Cyprus par­ti­tion: why it is sud­denly on ev­ery­one’s lips

Financial Mirror (Cyprus) - - FRONT PAGE -

Three days after 24 April 2004, when the ref­er­en­dum on the An­nan Plan was re­jected by 76% of Greek Cypri­ots and ac­cepted by 65% of Turk­ish Cypri­ots, I wrote the fol­low­ing in this news­pa­per about what might hap­pen the next time there is a vote:

“Greek Cypri­ots could there­fore be asked not just to choose be­tween a so­lu­tion and more of the Cyprus prob­lem, but be­tween a so­lu­tion and the end of the Cyprus prob­lem: legally recog­nised par­ti­tion, with only com­pen­sa­tion of­fered to those dis­pos­sessed of their land.”

My rea­son­ing at the time was that the in­ter­na­tional com­mu­nity was ex­tremely peeved with the Greek Cypri­ots (and vice versa, of course), so there would be lit­tle tol­er­ance for just more sta­tus quo the next time there was a vote.

In the ten years since I wrote that I have of­ten thought that I was wrong about that pre­dic­tion. Thanks pri­mar­ily to EU mem­ber­ship and UN Se­cu­rity Coun­cil Res­o­lu­tions, to this day, there is still no call from any of­fi­cial quarters for par­ti­tion.

But all of a sud­den the word lips.

The In­ter­na­tional Cri­sis Group pro­posed it as an op­tion in March, just after the talks got un­der way again the pre­vi­ous month, The Economist said it was a pos­si­bil­ity in its ar­ti­cle on 29 Novem­ber, the New York Times asked if the Cyprus prob­lem was “in­sol­u­ble” on 1 De­cem­ber and the UN Spe­cial Ad­vi­sor on Cyprus, Espen Barth Eide, warned sev­eral times dur­ing his most re­cent visit that the in­ter­na­tional com­mu­nity could give up on ef­forts to put the is­land back to­gether.

“I hope I am the last one for good rea­sons - that we will end up with a so­lu­tion - and not the last one be­cause we will all give up and some­thing very dif­fer­ent would hap­pen,” he told the state broad­caster CyBC on 27 Novem­ber.

Per­haps more im­por­tantly, peacenik Greek Cypri­ots who have spent much of their lives work­ing for a so­lu­tion and be­ing lam­basted for it are now start­ing to say that par­ti­tion is the an­swer. Some even be­lieve that their own gov­ern­ment is plan­ning for this.

‘par­ti­tion’ is on ev­ery­one’s So, was I right after all? If I was, it will be be­cause of the rapidly chang­ing world around us: the fall­out be­tween the West and Rus­sia over Ukraine, Turkey’s ap­par­ent drift away from the NATO al­liance, re­newed co­op­er­a­tion be­tween Is­rael and Egypt, the threat posed by Is­lamic State (ISIS/ISIL) and last, but not least, the dis­cov­ery of gas in the east­ern Mediter­ranean.

The im­pact of th­ese de­vel­op­ments on tra­di­tional al­liances is al­ready be­ing felt. Is­rael and Cyprus are plan­ning to send gas by pipe­line to Egypt, and on 20 Novem­ber Is­rael sug­gested a long pipe­line from Is­rael to Greece and Italy.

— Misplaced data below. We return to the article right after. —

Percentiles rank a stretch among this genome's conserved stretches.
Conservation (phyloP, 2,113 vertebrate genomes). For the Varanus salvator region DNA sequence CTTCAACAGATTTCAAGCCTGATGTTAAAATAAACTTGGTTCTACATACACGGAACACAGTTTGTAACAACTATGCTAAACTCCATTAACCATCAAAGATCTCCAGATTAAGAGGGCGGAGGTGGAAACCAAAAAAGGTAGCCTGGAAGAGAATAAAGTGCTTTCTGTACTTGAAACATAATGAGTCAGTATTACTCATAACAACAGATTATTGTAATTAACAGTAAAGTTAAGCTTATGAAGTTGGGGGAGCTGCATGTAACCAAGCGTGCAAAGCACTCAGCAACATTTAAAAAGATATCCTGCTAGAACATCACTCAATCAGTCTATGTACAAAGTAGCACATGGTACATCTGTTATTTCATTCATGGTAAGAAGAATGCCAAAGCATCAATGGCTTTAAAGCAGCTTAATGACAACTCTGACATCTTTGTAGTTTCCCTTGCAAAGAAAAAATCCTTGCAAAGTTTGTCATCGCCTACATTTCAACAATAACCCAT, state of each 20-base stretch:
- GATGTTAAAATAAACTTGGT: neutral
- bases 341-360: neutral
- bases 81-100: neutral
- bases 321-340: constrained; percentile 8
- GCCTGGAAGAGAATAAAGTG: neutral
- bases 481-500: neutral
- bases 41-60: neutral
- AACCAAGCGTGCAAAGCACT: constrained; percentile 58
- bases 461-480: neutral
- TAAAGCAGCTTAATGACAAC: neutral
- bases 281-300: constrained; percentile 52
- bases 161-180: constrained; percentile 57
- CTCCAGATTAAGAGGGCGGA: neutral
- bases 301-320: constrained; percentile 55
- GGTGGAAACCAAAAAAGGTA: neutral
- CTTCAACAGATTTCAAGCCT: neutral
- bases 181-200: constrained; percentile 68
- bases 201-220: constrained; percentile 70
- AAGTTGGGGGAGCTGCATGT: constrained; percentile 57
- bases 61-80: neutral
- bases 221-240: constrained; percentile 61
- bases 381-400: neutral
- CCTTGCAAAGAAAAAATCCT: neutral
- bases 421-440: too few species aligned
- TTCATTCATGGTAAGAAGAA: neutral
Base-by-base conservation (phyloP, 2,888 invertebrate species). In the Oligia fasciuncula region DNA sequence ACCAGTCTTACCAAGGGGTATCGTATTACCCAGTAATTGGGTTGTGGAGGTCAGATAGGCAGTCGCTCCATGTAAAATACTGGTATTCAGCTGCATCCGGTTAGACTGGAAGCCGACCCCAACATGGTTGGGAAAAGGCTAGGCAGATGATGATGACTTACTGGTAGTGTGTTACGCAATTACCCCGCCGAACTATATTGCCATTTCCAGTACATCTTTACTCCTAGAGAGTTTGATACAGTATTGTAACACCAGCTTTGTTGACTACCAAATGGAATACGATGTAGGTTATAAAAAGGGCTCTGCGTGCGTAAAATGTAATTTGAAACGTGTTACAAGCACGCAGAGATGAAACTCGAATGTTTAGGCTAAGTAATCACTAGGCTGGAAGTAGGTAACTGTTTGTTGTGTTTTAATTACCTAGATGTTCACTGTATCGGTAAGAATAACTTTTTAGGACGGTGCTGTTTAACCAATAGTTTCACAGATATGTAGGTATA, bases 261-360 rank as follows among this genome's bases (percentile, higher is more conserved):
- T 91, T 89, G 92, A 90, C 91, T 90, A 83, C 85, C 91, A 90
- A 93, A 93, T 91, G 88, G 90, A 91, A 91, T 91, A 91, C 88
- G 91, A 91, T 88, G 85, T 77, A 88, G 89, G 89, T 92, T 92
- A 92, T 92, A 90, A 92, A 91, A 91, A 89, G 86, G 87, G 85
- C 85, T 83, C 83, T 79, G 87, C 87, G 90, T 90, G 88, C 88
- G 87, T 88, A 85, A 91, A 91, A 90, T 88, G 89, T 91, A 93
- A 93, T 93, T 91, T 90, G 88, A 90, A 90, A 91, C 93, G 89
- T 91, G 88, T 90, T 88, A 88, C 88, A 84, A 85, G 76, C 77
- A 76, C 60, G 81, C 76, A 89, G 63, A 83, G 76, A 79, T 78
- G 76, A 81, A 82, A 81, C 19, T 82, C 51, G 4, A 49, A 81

Such a long pipe­line would es­sen­tially gob­ble up all of Is­rael’s spare gas and would thus push Turkey out of the re­gional gas pic­ture.

But Turkey, with the help of Rus­sia (Cyprus’ tra­di­tional ally), has al­ready fought back. On 1 De­cem­ber, Rus­sia pulled the plug on the South Stream gas pipe­line from Rus­sia to Bul­garia and said it will send it to Turkey in­stead.

Rus­sia’s pres­i­dent, Vladimir Putin, said that if the pipe­line does con­tinue onto Europe, it will go through Greece.

So, it looks as though this part of the world is be­gin­ning to re­align it­self, with Rus­sia and Turkey (and China and per­haps Iran) to the north, and Egypt and Is­rael (and the US and EU) to the south. Guess which coun­try is in the mid­dle? If this is in­deed the new world or­der, then Cyprus could go two ways.

In the worst-case sce­nario, Cyprus, start­ing with the Ex­clu­sive Eco­nomic Zone (EEZ), be­comes the place where the big pow­ers fight it out, with dam­ag­ing con­se­quences for ev­ery­one in­volved.

But in the best-case sce­nario, Cyprus makes friends with all of its neigh­bours, in­clud­ing Turkey, and, like Switzer­land, en­joys a lot of business in the process.

This, I be­lieve, is why the word par­ti­tion has reared ugly head.

In this rapidly chang­ing world or­der, an un­re­solved Cyprus con­flict along the new north-south fault line is sud­denly a se­cu­rity threat to the big pow­ers.

So a Cyprus so­lu­tion-any Cyprus so­lu­tion-be­comes a “must have” rather than a “nice to have” for those with big in­ter­ests in the re­gion.

If my hunches are right, then the “Cypriot-owned” so­lu­tion prob­a­bly has only a few months left to run.

After that, if the Cypri­ots can’t de­cide to live to­gether, then to re­move a po­ten­tial bat­tle­ground be­tween north and south, the big pow­ers will force them to live apart. And I doubt there is any­thing the EU will be able to do about it.


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